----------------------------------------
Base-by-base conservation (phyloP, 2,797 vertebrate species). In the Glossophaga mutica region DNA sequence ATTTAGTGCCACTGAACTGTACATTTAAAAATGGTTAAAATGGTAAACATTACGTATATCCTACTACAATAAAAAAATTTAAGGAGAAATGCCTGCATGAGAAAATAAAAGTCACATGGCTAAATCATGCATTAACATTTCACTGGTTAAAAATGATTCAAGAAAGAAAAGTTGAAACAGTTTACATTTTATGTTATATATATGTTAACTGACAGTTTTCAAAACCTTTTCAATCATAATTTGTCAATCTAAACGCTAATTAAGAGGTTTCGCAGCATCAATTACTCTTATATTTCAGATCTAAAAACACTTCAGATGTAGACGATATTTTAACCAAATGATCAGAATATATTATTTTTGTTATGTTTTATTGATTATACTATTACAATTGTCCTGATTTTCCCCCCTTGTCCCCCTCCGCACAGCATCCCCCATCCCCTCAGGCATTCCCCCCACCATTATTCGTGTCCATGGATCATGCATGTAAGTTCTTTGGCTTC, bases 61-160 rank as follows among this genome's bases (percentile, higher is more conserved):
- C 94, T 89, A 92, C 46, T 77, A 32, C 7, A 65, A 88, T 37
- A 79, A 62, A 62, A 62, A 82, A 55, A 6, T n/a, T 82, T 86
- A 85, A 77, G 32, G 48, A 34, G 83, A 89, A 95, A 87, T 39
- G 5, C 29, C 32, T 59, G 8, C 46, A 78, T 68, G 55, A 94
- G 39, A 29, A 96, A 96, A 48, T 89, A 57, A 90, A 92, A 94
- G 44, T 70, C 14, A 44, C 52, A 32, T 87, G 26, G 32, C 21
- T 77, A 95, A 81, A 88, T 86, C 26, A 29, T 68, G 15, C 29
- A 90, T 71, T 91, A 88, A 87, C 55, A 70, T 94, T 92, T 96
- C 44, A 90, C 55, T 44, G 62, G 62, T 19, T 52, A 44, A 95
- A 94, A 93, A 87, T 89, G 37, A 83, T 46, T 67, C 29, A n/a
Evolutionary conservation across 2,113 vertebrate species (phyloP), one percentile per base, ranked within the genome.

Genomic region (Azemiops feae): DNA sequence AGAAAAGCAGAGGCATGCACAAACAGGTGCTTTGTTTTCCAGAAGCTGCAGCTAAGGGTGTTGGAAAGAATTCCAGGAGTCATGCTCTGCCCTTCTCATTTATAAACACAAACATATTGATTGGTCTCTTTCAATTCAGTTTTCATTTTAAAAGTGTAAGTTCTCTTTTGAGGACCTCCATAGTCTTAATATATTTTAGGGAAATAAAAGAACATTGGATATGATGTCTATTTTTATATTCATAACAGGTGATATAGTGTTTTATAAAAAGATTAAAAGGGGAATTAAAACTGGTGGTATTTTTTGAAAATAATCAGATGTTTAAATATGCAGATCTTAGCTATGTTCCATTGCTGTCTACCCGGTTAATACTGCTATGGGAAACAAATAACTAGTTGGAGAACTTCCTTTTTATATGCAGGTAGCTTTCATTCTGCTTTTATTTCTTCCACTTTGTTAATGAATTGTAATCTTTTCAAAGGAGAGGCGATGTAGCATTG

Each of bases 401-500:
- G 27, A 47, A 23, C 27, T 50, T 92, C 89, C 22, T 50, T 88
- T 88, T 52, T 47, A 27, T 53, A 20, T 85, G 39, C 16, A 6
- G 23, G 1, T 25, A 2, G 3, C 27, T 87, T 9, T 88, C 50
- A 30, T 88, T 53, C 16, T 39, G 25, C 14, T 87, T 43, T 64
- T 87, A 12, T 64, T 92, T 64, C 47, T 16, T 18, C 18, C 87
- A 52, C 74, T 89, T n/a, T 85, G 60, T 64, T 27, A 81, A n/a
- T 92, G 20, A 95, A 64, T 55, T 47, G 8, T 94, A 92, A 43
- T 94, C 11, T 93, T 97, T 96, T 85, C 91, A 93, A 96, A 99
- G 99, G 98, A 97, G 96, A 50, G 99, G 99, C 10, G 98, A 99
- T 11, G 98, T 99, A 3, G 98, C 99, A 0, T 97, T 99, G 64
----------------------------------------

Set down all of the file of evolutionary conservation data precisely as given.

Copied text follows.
Base-by-base conservation (phyloP, 2,797 vertebrate species). In the Glossophaga mutica region DNA sequence ATTTAGTGCCACTGAACTGTACATTTAAAAATGGTTAAAATGGTAAACATTACGTATATCCTACTACAATAAAAAAATTTAAGGAGAAATGCCTGCATGAGAAAATAAAAGTCACATGGCTAAATCATGCATTAACATTTCACTGGTTAAAAATGATTCAAGAAAGAAAAGTTGAAACAGTTTACATTTTATGTTATATATATGTTAACTGACAGTTTTCAAAACCTTTTCAATCATAATTTGTCAATCTAAACGCTAATTAAGAGGTTTCGCAGCATCAATTACTCTTATATTTCAGATCTAAAAACACTTCAGATGTAGACGATATTTTAACCAAATGATCAGAATATATTATTTTTGTTATGTTTTATTGATTATACTATTACAATTGTCCTGATTTTCCCCCCTTGTCCCCCTCCGCACAGCATCCCCCATCCCCTCAGGCATTCCCCCCACCATTATTCGTGTCCATGGATCATGCATGTAAGTTCTTTGGCTTC, bases 61-160 rank as follows among this genome's bases (percentile, higher is more conserved):
- C 94, T 89, A 92, C 46, T 77, A 32, C 7, A 65, A 88, T 37
- A 79, A 62, A 62, A 62, A 82, A 55, A 6, T n/a, T 82, T 86
- A 85, A 77, G 32, G 48, A 34, G 83, A 89, A 95, A 87, T 39
- G 5, C 29, C 32, T 59, G 8, C 46, A 78, T 68, G 55, A 94
- G 39, A 29, A 96, A 96, A 48, T 89, A 57, A 90, A 92, A 94
- G 44, T 70, C 14, A 44, C 52, A 32, T 87, G 26, G 32, C 21
- T 77, A 95, A 81, A 88, T 86, C 26, A 29, T 68, G 15, C 29
- A 90, T 71, T 91, A 88, A 87, C 55, A 70, T 94, T 92, T 96
- C 44, A 90, C 55, T 44, G 62, G 62, T 19, T 52, A 44, A 95
- A 94, A 93, A 87, T 89, G 37, A 83, T 46, T 67, C 29, A n/a
Evolutionary conservation across 2,113 vertebrate species (phyloP), one percentile per base, ranked within the genome.

Genomic region (Azemiops feae): DNA sequence AGAAAAGCAGAGGCATGCACAAACAGGTGCTTTGTTTTCCAGAAGCTGCAGCTAAGGGTGTTGGAAAGAATTCCAGGAGTCATGCTCTGCCCTTCTCATTTATAAACACAAACATATTGATTGGTCTCTTTCAATTCAGTTTTCATTTTAAAAGTGTAAGTTCTCTTTTGAGGACCTCCATAGTCTTAATATATTTTAGGGAAATAAAAGAACATTGGATATGATGTCTATTTTTATATTCATAACAGGTGATATAGTGTTTTATAAAAAGATTAAAAGGGGAATTAAAACTGGTGGTATTTTTTGAAAATAATCAGATGTTTAAATATGCAGATCTTAGCTATGTTCCATTGCTGTCTACCCGGTTAATACTGCTATGGGAAACAAATAACTAGTTGGAGAACTTCCTTTTTATATGCAGGTAGCTTTCATTCTGCTTTTATTTCTTCCACTTTGTTAATGAATTGTAATCTTTTCAAAGGAGAGGCGATGTAGCATTG

Each of bases 401-500:
- G 27, A 47, A 23, C 27, T 50, T 92, C 89, C 22, T 50, T 88
- T 88, T 52, T 47, A 27, T 53, A 20, T 85, G 39, C 16, A 6
- G 23, G 1, T 25, A 2, G 3, C 27, T 87, T 9, T 88, C 50
- A 30, T 88, T 53, C 16, T 39, G 25, C 14, T 87, T 43, T 64
- T 87, A 12, T 64, T 92, T 64, C 47, T 16, T 18, C 18, C 87
- A 52, C 74, T 89, T n/a, T 85, G 60, T 64, T 27, A 81, A n/a
- T 92, G 20, A 95, A 64, T 55, T 47, G 8, T 94, A 92, A 43
- T 94, C 11, T 93, T 97, T 96, T 85, C 91, A 93, A 96, A 99
- G 99, G 98, A 97, G 96, A 50, G 99, G 99, C 10, G 98, A 99
- T 11, G 98, T 99, A 3, G 98, C 99, A 0, T 97, T 99, G 64